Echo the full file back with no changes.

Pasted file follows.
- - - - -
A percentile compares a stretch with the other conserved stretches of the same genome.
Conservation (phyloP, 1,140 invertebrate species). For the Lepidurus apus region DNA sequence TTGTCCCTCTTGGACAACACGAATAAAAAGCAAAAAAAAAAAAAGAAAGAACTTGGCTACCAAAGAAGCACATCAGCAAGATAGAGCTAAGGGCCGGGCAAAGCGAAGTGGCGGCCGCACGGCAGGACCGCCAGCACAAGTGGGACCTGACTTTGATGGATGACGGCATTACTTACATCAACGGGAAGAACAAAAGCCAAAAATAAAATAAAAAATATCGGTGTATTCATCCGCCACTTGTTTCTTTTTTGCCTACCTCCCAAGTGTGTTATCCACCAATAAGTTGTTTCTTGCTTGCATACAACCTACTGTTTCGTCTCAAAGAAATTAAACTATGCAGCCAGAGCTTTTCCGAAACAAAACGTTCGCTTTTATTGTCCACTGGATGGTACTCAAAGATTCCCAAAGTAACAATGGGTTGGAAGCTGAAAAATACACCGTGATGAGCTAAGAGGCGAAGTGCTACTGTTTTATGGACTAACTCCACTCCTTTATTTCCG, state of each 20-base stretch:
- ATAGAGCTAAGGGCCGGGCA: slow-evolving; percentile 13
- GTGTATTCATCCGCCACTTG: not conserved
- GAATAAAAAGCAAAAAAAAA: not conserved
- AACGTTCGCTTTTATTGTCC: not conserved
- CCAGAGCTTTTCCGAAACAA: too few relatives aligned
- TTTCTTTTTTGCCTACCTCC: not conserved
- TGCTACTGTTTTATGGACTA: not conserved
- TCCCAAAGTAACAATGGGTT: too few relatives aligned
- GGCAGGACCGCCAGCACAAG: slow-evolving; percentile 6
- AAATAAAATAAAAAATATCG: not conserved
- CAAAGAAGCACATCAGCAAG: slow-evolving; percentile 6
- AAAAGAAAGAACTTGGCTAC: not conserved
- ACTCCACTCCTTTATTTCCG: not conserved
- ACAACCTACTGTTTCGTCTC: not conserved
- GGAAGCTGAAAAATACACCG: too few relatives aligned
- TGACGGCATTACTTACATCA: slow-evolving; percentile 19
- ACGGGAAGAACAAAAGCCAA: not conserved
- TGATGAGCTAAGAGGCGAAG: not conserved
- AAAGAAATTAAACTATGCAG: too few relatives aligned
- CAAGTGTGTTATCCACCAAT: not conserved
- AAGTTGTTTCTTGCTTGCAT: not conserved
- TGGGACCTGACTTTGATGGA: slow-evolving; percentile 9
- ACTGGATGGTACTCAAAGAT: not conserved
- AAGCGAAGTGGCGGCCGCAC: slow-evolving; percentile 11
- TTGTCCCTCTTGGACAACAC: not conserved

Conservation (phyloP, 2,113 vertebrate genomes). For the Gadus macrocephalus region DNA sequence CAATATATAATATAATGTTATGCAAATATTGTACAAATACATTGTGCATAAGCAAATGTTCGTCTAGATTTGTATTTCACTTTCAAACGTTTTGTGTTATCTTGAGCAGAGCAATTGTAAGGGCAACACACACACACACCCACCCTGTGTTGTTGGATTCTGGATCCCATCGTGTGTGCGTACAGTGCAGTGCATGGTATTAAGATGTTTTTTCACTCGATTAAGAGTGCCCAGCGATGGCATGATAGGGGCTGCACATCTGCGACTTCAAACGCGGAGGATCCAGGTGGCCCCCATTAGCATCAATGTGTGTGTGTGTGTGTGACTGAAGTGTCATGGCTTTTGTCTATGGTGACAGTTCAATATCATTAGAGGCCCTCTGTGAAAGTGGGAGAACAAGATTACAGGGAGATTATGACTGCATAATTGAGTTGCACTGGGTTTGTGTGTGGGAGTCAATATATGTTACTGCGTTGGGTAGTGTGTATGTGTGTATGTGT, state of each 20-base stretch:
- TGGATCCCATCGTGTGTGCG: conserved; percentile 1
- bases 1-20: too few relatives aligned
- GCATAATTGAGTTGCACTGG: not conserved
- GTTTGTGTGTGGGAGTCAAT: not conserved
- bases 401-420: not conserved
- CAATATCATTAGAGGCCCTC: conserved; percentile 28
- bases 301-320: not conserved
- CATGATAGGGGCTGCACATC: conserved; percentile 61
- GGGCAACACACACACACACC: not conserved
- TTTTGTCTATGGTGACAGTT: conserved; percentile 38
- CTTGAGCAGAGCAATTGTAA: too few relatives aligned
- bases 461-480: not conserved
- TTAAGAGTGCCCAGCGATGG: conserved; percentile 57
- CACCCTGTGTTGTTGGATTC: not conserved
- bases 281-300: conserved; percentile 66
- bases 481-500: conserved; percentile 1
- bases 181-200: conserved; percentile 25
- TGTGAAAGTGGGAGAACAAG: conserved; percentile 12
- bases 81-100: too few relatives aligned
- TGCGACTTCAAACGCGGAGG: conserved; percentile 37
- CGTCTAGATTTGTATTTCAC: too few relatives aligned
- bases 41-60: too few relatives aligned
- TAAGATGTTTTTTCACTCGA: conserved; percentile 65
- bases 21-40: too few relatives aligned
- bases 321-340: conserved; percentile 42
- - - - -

A percentile compares a stretch with the other conserved stretches of the same genome.
Conservation (phyloP, 1,140 invertebrate species). For the Lepidurus apus region DNA sequence TTGTCCCTCTTGGACAACACGAATAAAAAGCAAAAAAAAAAAAAGAAAGAACTTGGCTACCAAAGAAGCACATCAGCAAGATAGAGCTAAGGGCCGGGCAAAGCGAAGTGGCGGCCGCACGGCAGGACCGCCAGCACAAGTGGGACCTGACTTTGATGGATGACGGCATTACTTACATCAACGGGAAGAACAAAAGCCAAAAATAAAATAAAAAATATCGGTGTATTCATCCGCCACTTGTTTCTTTTTTGCCTACCTCCCAAGTGTGTTATCCACCAATAAGTTGTTTCTTGCTTGCATACAACCTACTGTTTCGTCTCAAAGAAATTAAACTATGCAGCCAGAGCTTTTCCGAAACAAAACGTTCGCTTTTATTGTCCACTGGATGGTACTCAAAGATTCCCAAAGTAACAATGGGTTGGAAGCTGAAAAATACACCGTGATGAGCTAAGAGGCGAAGTGCTACTGTTTTATGGACTAACTCCACTCCTTTATTTCCG, state of each 20-base stretch:
- ATAGAGCTAAGGGCCGGGCA: slow-evolving; percentile 13
- GTGTATTCATCCGCCACTTG: not conserved
- GAATAAAAAGCAAAAAAAAA: not conserved
- AACGTTCGCTTTTATTGTCC: not conserved
- CCAGAGCTTTTCCGAAACAA: too few relatives aligned
- TTTCTTTTTTGCCTACCTCC: not conserved
- TGCTACTGTTTTATGGACTA: not conserved
- TCCCAAAGTAACAATGGGTT: too few relatives aligned
- GGCAGGACCGCCAGCACAAG: slow-evolving; percentile 6
- AAATAAAATAAAAAATATCG: not conserved
- CAAAGAAGCACATCAGCAAG: slow-evolving; percentile 6
- AAAAGAAAGAACTTGGCTAC: not conserved
- ACTCCACTCCTTTATTTCCG: not conserved
- ACAACCTACTGTTTCGTCTC: not conserved
- GGAAGCTGAAAAATACACCG: too few relatives aligned
- TGACGGCATTACTTACATCA: slow-evolving; percentile 19
- ACGGGAAGAACAAAAGCCAA: not conserved
- TGATGAGCTAAGAGGCGAAG: not conserved
- AAAGAAATTAAACTATGCAG: too few relatives aligned
- CAAGTGTGTTATCCACCAAT: not conserved
- AAGTTGTTTCTTGCTTGCAT: not conserved
- TGGGACCTGACTTTGATGGA: slow-evolving; percentile 9
- ACTGGATGGTACTCAAAGAT: not conserved
- AAGCGAAGTGGCGGCCGCAC: slow-evolving; percentile 11
- TTGTCCCTCTTGGACAACAC: not conserved

Conservation (phyloP, 2,113 vertebrate genomes). For the Gadus macrocephalus region DNA sequence CAATATATAATATAATGTTATGCAAATATTGTACAAATACATTGTGCATAAGCAAATGTTCGTCTAGATTTGTATTTCACTTTCAAACGTTTTGTGTTATCTTGAGCAGAGCAATTGTAAGGGCAACACACACACACACCCACCCTGTGTTGTTGGATTCTGGATCCCATCGTGTGTGCGTACAGTGCAGTGCATGGTATTAAGATGTTTTTTCACTCGATTAAGAGTGCCCAGCGATGGCATGATAGGGGCTGCACATCTGCGACTTCAAACGCGGAGGATCCAGGTGGCCCCCATTAGCATCAATGTGTGTGTGTGTGTGTGACTGAAGTGTCATGGCTTTTGTCTATGGTGACAGTTCAATATCATTAGAGGCCCTCTGTGAAAGTGGGAGAACAAGATTACAGGGAGATTATGACTGCATAATTGAGTTGCACTGGGTTTGTGTGTGGGAGTCAATATATGTTACTGCGTTGGGTAGTGTGTATGTGTGTATGTGT, state of each 20-base stretch:
- TGGATCCCATCGTGTGTGCG: conserved; percentile 1
- bases 1-20: too few relatives aligned
- GCATAATTGAGTTGCACTGG: not conserved
- GTTTGTGTGTGGGAGTCAAT: not conserved
- bases 401-420: not conserved
- CAATATCATTAGAGGCCCTC: conserved; percentile 28
- bases 301-320: not conserved
- CATGATAGGGGCTGCACATC: conserved; percentile 61
- GGGCAACACACACACACACC: not conserved
- TTTTGTCTATGGTGACAGTT: conserved; percentile 38
- CTTGAGCAGAGCAATTGTAA: too few relatives aligned
- bases 461-480: not conserved
- TTAAGAGTGCCCAGCGATGG: conserved; percentile 57
- CACCCTGTGTTGTTGGATTC: not conserved
- bases 281-300: conserved; percentile 66
- bases 481-500: conserved; percentile 1
- bases 181-200: conserved; percentile 25
- TGTGAAAGTGGGAGAACAAG: conserved; percentile 12
- bases 81-100: too few relatives aligned
- TGCGACTTCAAACGCGGAGG: conserved; percentile 37
- CGTCTAGATTTGTATTTCAC: too few relatives aligned
- bases 41-60: too few relatives aligned
- TAAGATGTTTTTTCACTCGA: conserved; percentile 65
- bases 21-40: too few relatives aligned
- bases 321-340: conserved; percentile 42